Thought for the day

Dangerously Misleading Debt Data

The most powerful form of lie is the omission – George Orwell

13 July 2024
Debt poses a serious problem in most developed countries, and in many developing ones. But statistical omission and obfuscation hide the true problem. Rapidly rising numbers of old age dependants plus unfunded pay-as-you-go social security schemes are already causing unrest. More is likely to follow as state backed promises of medical and old age support become impossible to fulfil.

United States National Debt: $34.62 Trillion - April 2024
Dangerously Misleading Debt Data

The problem is far greater than official debt figures suggest. Government debt data in most countries massively understates the real situation. Almost all commentary on country debt is focussed on official Government country debt as a percentage of GDP. But this number represents only a fraction of real country indebtedness. More than 20 years ago the problem was illustrated vividly by Kotlikoff and Burns, in a book presciently called The Clash of Generations:

"Virtually all of Uncle Sam's IOU's are off the books. They are unofficial, informal, implicit, hidden away in odd places like alcoholic's bottles. But call them what you will, paying 78 million baby boomers their Social security, Medicare and Medicaid benefits is a very real obligation."

Kotlikoff and Burns calculated actual indebtedness when unfunded obligations are included (they called it the Fiscal Gap) to be many times the official debt level that generates so much angst, and far above the 100% public debt-to-GDP level that has often been thought of as the road to perdition in debt terms. They acknowledged that many heroic assumptions have to be made to produce such calculations, not least the level of economic growth and inflation either or both of which can reduce the debt burden. But the "fiscal gap" is clearly large under any set of assumptions.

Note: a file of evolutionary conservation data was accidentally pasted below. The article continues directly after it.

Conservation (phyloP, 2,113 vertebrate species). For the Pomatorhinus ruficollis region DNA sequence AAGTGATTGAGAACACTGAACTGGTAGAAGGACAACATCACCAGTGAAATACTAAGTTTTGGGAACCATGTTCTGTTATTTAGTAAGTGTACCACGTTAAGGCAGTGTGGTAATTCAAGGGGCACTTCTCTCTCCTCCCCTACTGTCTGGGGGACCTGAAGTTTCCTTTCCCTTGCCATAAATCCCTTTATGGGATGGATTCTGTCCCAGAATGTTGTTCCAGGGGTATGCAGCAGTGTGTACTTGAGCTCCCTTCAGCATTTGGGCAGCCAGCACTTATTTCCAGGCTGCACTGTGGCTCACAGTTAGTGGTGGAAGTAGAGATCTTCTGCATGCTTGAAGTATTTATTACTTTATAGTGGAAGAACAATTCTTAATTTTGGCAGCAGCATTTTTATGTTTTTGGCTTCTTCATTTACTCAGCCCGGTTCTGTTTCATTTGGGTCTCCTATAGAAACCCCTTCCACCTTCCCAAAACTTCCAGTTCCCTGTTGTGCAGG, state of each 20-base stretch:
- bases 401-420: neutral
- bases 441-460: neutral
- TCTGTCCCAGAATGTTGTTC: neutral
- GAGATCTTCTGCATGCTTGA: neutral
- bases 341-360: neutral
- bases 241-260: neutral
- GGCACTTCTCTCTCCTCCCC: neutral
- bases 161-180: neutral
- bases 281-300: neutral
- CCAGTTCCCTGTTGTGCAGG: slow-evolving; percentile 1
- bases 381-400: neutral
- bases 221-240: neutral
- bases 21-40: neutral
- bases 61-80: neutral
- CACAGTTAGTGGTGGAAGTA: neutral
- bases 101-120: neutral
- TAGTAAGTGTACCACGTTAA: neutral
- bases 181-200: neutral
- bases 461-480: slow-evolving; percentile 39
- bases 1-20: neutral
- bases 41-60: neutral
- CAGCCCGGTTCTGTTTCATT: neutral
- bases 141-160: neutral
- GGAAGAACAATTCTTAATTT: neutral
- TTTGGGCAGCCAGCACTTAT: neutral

As Nouriel Roubini pointed out in his 2022 book Megathreats, "...unfunded liabilities deriving from aging and a pay-as-you-go welfare system for the elderly - pension, health care, disability benefits and other services - are huge and exploding over time, especially in advanced economies, but also in some aging emerging markets ... Longer life expectancies and new medical technologies, once a dream, now pose a nightmare."

Put simply, rising longevity plus static levels of retirement around 65, coupled with rapid reductions in family size, are producing an ever larger percentage of old people dependent on benefits, (to be paid for by a shrinking workforce), the cost of which already far exceeds current social security taxes. Yet opposition to potential solutions is fierce .Even a very modest attempt at raising the retirement age from 62 to 64 in France recently produced massive opposition including street riots. Solutions are unlikely to include faster economic growth to augment the size of the economic pie for a variety of reasons. Not least that rising interest rates are increasing the funding costs of official debt to levels that are already consuming big chunks of taxation in many countries, so reducing income that might otherwise have been used to foster faster economic growth.
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